Political experts say the 42 delegates in Wisconsin's winner-take-all primary could either knock out former U.S. Sen. Rick Santorum of Pennsylvania or carry him further in his battle against front-runner Mitt Romney to be the party's presidential nominee.
Santorum got a boost March 24 when he claimed the Louisiana primary where he took 49 percent of the vote to Romney's 27 percent.
However, Romney still has double the number of delegates Santorum has to reach 1,144 delegates needed to secure the nomination at the Republican National Convention in Tampa, Fla., in August. RealClearPolitics.com indicates Romney has 565 delegates to Santorum's 256. Fast-fading former House Speaker Newt Gingrich, who downsized his staff and cut back on public appearances, has 141 delegates and U.S. Ron Paul of Texas, who also scaled back his speaking engagements, has 66.
Political experts in the Badger State say a Romney win basically could button down the nomination, MenomonieFallsPatch.com reported. Maryland and the District of Columbia also will hold primaries Tuesday,
"The math is very hard for Santorum if he doesn't win this state [Wisconsin]," said Charles Jacobs, an assistant political science professor at St. Norbert College in De Pere. "Not only is it more likely he will not have the needed delegates before Tampa, if he doesn't win in Wisconsin, he will have lost in three important swing states in the Midwest."
Twenty-four of Wisconsin's votes are awarded based on totals in each of the state's eight congressional districts, and the remaining 18 go to the statewide winner, the Central Wisconsin Hub said.
The Louisiana win gave Santorum's campaign some momentum heading into Wisconsin. Santorum picked up delegates with wins in Kansas, Mississippi and Alabama. But he experienced double-digit losses in Illinois, Michigan and bellwether Ohio to Romney.
"Saying his back is against the wall is probably accurate. If he can't win in Wisconsin it becomes prohibitively impossible for him to get the needed delegates," John McAdams, a political science professor at Marquette University, told MenomonieFallsPatch.com.
Nationally, a RealClearPolitics.com's aggregate analysis indicated Romney had a 12 percentage point lead over Santorum, 39 percent to 27 percent. A Marist-NBC News poll Friday indicated Romney held a 40 percent-to-33 percent lead over Santorum.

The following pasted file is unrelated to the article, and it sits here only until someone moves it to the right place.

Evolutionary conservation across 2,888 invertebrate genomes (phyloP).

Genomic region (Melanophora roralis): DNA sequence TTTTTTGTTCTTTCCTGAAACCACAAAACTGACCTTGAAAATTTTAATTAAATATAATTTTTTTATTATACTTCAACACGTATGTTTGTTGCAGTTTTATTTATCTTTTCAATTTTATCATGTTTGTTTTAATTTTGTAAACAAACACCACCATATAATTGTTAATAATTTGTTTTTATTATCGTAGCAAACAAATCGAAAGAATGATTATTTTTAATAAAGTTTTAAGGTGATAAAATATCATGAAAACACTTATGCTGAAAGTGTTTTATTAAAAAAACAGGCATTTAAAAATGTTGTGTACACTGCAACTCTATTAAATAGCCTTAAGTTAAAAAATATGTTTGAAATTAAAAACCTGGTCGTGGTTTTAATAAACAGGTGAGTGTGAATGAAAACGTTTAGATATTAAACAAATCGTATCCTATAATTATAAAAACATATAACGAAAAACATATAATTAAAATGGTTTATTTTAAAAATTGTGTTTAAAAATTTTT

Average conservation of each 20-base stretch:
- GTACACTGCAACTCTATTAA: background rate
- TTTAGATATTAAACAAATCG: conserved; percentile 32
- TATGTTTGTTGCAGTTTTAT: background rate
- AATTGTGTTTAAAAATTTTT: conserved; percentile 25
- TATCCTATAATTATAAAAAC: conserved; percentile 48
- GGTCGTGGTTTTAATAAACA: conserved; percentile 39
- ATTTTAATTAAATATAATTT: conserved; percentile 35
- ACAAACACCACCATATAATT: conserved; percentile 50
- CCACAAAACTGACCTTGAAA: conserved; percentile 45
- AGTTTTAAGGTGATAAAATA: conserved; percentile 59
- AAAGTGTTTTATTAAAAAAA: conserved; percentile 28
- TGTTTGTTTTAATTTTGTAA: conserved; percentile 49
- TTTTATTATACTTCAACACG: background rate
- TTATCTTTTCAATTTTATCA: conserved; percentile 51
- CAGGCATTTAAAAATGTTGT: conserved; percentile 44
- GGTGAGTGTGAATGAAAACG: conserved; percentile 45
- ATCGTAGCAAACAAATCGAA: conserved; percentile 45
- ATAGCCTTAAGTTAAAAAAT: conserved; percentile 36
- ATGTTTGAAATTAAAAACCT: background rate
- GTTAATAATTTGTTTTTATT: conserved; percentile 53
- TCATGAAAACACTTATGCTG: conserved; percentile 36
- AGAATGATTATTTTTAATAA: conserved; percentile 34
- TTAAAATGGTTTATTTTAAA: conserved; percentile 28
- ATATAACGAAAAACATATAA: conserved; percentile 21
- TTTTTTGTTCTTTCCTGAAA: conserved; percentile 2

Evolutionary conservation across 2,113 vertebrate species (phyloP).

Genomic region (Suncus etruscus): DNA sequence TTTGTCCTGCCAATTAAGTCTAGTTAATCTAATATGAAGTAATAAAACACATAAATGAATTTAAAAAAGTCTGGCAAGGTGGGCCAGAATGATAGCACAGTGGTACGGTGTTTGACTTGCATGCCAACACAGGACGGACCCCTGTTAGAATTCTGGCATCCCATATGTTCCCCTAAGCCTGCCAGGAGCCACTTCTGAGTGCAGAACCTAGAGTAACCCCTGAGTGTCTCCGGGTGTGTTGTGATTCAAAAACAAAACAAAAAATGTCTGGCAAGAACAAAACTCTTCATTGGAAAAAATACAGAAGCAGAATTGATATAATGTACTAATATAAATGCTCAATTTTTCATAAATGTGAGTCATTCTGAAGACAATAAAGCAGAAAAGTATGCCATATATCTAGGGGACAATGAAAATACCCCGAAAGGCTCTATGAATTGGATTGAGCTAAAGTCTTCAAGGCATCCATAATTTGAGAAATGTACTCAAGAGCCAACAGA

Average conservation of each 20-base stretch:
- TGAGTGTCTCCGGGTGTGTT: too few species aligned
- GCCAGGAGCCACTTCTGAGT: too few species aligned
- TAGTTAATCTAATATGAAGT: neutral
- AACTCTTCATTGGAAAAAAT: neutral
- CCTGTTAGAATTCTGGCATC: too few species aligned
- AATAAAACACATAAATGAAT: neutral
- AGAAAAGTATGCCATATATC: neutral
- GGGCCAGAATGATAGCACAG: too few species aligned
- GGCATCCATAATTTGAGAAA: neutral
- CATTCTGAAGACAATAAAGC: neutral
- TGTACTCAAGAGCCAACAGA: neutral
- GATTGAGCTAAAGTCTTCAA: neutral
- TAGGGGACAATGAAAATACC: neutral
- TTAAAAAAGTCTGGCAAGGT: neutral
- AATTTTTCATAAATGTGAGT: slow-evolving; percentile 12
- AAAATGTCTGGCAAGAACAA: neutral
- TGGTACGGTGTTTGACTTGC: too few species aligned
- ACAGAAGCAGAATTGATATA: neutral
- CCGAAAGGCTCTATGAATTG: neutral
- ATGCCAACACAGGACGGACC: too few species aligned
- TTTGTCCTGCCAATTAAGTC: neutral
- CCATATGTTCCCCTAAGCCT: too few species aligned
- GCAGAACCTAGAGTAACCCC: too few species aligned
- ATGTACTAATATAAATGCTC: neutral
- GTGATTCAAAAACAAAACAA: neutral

The former Pennsylvania senator said he would stump "up and down" the state to try to pull off a win, public radio WUWM-FM, Milwaukee, reported.
"I think we'll do well obviously in the rural areas here and we hope to be able to excite voters and we're going to work up and down the state and if we can pull off one of those -- we've come so close so often -- if we can maybe pull one off, again, that undermines this inevitability argument" that Romney's campaign has been making, Santorum said on the stump.
Santorum bills himself as the only true conservative in the campaign, painting Romney as a moderate in conservative's clothing. The former U.S. senator also praised Republican Gov. Scott Walker -- who's subject to a recall election -- and his move to strip public unions of most of their collective bargaining rights.
Throughout Wisconsin, Santorum told supporters he was still a viable candidate in the race, TalkingPointsMemo.com said.
"I'm not running as the conservative candidate for president," Santorum said at one stop. "I am the conservative candidate for president."
Still with nearly double the delegates over his nearest competitor, Romney's campaign has shifted its focus from his primary rivals to Election Day foe Barack Obama.
RealClearPolitics.com pointed out Romney previously seemed close to wrapping up his party's nomination only to see challenges from Gingrich, Santorum and Paul emerge. Now there's a sense things may be different as the primary season crossed its midpoint.
Sources told RealClearPolitics.com Romney's top advisers met in Boston recently to kick off a delegate management procedure meant to ensure delegates won by Romney stay with Romney.
With states favorable to Romney looming -- and with winner-take-all primaries replacing proportional allocation as the norm -- his campaign said it was preparing to pump up the volume on its calls for the remaining GOP contenders to step aside.
"We have gotten even greater clarity about the race this week," Romney spokesperson Andrea Saul told the political Web site last week. "Gov. Romney is well on his way to clinching the nomination while our opponents have admitted they're only in the race to be spoilers."
The Wisconsin Government Accountability Board, which oversees elections, predicted as much as 35 percent of the population eligible to vote -- about 1.5 million -- will do so Tuesday.
"We expect turnout in this election to be similar to the February 2008 presidential preference primary," Kevin Kennedy, the board's director and general counsel, said in a release. "The Republican presidential nomination is still very contested, just as the Democratic nomination was very contested when Wisconsin voted in 2008."
Wisconsin's open primary system does not require voters to declare a party but presidential preference primary voters may only vote for a presidential candidate of one party.
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